4. 4. ender3711 12:59 pm 07/5/2010

    … And as a reply to Mary1980. First off – was that an advertisement for greensmoke? wtf? Second, I have tried hundreds of e-cigarettes including greensmoke. And I would have to say GreenSmoke has got to be one of the worst. I’m sorry, but it’s true. And Third, if anyone IS looking for a good e-cigarette – after months of actually searching for one, I stumbled across a company at http://www.vapor4life.com – V4L blows everyone out of the water. Superior eliquids, superior cartomizers, superior battery life … AND supreme customer service. I’m sorry, but greensmoke, in my opinion, is at the bottom of the barrel.

    Link to this
  5. 5. Gerrly 4:08 pm 07/5/2010

    What horribly unintelligible comments.

    Link to this
  6. 6. ender3711 4:14 pm 07/5/2010

    Well, we’re all horribly unintelligible people sir.

    Link to this
  7. 7. harleyrider1978 6:50 pm 07/5/2010

    If you look at the main table in the new study you’ll see the figures plus the standard deviation range. That’s a little different from the usual Confidence Interval type evaluation but it’s similar in some ways. You’ll notice that the authors are basically comparing numbers like 3.5 to 4.7 and saying "Hey! the exposed kids had 4.7!" The only problem with this is that the full figures look like this:

    3.5 +or- 1.8
    and
    4.7 +or- 2.6

    So all that they really found was this:

    Unexposed kids had a level of between 1.7 and 5.3
    Exposed kids had a level of between… 2.1 and 7.3

    So most of the kids in both groups were more or less between 2.1 and 5.3 and could have been in either group. The wide variation/range (indicated by the large SD compared to the absolute numbers) indicates that the findings were not really significant in general, although the authors somehow claim that at least one of their subfindings came out as significant.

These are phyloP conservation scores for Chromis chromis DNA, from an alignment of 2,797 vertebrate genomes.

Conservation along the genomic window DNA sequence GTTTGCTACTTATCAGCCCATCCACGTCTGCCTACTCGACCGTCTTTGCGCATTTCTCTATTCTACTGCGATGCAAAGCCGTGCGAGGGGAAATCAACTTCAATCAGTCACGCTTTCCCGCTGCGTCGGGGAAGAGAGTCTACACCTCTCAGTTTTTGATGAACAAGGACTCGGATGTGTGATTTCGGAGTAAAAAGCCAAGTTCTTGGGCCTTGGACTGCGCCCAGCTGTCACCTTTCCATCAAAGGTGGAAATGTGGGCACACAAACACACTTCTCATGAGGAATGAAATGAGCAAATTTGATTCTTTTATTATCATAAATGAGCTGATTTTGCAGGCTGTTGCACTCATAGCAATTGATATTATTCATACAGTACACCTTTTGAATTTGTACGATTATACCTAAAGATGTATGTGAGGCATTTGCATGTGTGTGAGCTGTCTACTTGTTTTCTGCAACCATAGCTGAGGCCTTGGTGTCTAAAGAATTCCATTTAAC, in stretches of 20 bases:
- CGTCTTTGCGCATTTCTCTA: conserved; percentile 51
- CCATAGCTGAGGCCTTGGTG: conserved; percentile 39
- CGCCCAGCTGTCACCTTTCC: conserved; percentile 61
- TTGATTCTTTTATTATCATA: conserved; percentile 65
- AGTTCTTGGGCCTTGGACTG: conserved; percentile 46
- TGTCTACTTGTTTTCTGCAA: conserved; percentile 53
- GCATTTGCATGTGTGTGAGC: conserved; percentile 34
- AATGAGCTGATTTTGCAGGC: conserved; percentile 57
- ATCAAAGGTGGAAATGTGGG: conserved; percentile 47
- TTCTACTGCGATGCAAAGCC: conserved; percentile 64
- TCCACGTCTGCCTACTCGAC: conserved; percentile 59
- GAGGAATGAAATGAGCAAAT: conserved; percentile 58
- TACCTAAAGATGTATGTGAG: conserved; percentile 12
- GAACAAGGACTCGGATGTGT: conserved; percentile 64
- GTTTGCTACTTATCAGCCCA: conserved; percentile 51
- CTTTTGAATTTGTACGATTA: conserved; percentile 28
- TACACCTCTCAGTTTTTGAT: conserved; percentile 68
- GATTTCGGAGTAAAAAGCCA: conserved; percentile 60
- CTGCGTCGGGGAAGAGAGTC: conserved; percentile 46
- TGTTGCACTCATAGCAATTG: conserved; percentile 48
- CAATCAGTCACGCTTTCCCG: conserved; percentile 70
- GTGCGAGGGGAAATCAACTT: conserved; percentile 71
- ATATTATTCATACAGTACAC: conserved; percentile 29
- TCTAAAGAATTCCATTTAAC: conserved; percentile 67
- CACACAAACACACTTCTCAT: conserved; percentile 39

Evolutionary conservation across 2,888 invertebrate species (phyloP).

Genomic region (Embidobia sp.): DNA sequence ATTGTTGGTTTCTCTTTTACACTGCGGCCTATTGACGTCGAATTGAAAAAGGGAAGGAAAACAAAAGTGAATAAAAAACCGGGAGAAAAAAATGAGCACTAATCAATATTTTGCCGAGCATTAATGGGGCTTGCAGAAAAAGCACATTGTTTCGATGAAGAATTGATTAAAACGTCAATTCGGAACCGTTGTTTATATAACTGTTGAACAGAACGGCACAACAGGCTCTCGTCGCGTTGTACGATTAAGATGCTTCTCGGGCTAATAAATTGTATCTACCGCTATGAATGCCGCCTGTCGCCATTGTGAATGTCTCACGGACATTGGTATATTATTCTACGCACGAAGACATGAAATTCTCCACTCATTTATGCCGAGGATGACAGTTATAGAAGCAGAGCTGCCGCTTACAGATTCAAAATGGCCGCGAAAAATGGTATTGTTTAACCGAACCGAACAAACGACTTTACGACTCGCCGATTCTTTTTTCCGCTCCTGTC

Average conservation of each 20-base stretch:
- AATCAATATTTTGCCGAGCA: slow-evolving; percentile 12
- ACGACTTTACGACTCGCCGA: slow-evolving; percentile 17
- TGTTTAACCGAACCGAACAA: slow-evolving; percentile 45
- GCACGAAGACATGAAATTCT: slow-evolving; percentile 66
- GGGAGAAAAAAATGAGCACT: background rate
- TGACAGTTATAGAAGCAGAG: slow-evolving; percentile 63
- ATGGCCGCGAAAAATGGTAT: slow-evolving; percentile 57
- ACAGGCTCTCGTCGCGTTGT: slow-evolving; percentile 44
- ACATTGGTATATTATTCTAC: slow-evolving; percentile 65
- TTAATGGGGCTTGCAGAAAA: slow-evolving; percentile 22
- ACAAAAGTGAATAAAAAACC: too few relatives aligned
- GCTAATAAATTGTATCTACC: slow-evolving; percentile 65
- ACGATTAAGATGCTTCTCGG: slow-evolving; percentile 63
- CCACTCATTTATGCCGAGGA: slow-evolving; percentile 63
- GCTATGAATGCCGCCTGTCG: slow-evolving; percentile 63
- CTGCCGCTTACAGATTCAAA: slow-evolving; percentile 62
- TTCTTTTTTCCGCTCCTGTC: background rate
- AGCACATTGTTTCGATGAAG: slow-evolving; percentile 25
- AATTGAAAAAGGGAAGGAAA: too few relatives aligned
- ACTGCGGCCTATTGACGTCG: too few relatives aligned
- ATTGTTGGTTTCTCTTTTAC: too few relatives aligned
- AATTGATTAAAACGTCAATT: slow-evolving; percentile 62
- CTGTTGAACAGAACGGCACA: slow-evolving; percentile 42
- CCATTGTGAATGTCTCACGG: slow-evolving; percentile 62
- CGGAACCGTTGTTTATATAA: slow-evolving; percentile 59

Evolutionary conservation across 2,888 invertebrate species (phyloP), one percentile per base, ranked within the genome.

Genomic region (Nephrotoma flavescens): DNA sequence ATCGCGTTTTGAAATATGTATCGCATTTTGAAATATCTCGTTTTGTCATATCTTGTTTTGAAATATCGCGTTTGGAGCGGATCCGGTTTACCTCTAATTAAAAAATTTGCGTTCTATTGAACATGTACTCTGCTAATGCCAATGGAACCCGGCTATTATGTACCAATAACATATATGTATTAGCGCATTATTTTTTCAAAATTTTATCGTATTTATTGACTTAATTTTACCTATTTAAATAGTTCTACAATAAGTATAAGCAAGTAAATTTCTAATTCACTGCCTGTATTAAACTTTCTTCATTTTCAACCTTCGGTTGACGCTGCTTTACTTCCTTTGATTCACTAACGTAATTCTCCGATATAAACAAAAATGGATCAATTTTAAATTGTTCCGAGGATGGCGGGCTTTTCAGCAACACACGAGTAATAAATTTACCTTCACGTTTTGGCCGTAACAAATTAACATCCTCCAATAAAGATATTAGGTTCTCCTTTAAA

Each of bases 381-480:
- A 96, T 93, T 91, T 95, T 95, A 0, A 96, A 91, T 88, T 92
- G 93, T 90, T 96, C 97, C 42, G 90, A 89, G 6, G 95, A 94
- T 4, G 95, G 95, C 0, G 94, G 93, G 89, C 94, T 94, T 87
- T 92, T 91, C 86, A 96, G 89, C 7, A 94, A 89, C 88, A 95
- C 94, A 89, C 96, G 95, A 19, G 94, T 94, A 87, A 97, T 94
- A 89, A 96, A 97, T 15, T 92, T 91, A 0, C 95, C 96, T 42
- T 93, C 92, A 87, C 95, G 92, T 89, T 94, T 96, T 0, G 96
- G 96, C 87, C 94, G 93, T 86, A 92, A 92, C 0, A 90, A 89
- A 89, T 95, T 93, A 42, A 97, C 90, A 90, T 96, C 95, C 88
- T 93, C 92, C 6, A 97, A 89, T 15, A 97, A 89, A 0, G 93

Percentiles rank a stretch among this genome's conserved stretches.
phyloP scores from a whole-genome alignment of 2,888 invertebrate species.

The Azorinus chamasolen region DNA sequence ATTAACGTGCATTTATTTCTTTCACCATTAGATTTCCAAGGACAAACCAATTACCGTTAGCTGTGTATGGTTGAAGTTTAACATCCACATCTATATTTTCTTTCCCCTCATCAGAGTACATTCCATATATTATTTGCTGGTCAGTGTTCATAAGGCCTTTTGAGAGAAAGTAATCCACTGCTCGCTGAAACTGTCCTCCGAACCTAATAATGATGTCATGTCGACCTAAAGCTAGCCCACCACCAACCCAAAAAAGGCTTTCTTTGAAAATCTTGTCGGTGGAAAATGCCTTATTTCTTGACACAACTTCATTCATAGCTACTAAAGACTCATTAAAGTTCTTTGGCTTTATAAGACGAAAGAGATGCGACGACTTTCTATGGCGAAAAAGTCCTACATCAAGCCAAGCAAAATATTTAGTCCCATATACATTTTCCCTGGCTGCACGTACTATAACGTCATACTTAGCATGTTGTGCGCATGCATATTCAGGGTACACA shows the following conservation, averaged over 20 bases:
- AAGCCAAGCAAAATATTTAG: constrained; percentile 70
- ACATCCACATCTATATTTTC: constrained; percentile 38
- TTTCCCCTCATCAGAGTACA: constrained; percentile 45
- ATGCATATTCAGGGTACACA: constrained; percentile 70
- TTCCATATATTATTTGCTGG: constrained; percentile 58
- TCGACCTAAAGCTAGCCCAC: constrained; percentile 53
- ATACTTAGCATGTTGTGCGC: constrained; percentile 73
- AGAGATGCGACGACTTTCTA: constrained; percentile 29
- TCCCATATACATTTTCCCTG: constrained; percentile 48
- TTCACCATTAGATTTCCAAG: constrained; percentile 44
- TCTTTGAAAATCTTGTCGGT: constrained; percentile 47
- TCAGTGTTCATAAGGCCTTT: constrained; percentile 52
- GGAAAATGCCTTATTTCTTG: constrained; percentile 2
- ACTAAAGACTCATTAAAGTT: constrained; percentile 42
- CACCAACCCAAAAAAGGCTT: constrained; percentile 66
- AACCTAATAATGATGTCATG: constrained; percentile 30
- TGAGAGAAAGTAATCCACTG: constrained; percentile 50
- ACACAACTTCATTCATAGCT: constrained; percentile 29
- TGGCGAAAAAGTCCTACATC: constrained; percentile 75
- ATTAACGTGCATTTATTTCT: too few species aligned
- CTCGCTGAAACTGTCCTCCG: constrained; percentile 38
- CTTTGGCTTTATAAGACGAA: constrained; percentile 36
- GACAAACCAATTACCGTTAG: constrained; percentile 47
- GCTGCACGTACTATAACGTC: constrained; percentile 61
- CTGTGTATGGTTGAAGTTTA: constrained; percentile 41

BUT…. if you do research and get 20 findings, then even if there is NO true relation in what you’re studying you’ll still, on average, get one "significant" finding among your variables purely by chance, so I’d say it’s pretty meaningless.

    Link to this
  8. 8. harleyrider1978 6:56 pm 07/5/2010

    http://1360online.com/cc-common/seasonal/health/sub.html?feed=104679&article=7310156

    (UPI) – Researchers say children of non-smoking women exposed to secondhand smoke during pregnancy have genetic mutations that can affect their health permanently.
    The study, published online in the Open Pediatric Medicine Journal, found the smoking-related abnormalities were indistinguishable from those found in newborns of mothers who were active smokers.
    Study author Stephen G. Grant of the Pittsburgh Graduate School of Public Health says the effects of the secondhand smoke may affect survival, birth weight and lifelong susceptibility to diseases like cancer.
    Grant found the mutation was the same level and type in newborns of mothers who were active smokers and those of non-smoking mothers exposed to tobacco smoke.
    "These findings back up our previous conclusion that passive, or secondary, smoke causes permanent genetic damage in newborns that is very similar to the damage caused by active smoking," Grant says in a statement. "We were able to pick up a completely distinct yet equally important type of genetic mutation that is likely to persist throughout a child’s lifetime. Pregnant women should not only stop smoking, but be aware of their exposure to tobacco smoke from other family members, work and social situations."

    Now look at this,seems the good ole doc has been fudging with the numbers before even when he knew better………3 PRIOR STUDIES concluded shs didnt harm fetuses genetically or even active smoking………for the most part……..but this quack doesnt stop,still beating the same drum.

    http://www.sciencedaily.com/releases/2005/07/050726125900.htm

    This is a startlingly different conclusion than that reached by three previous studies looking at the potential effects of tobacco smoke exposure to babies in the womb, one of which Dr. Grant co-authored. The primary papers largely discounted the effects of secondary — and sometimes even direct exposure through maternal smoking — or produced contradictory results.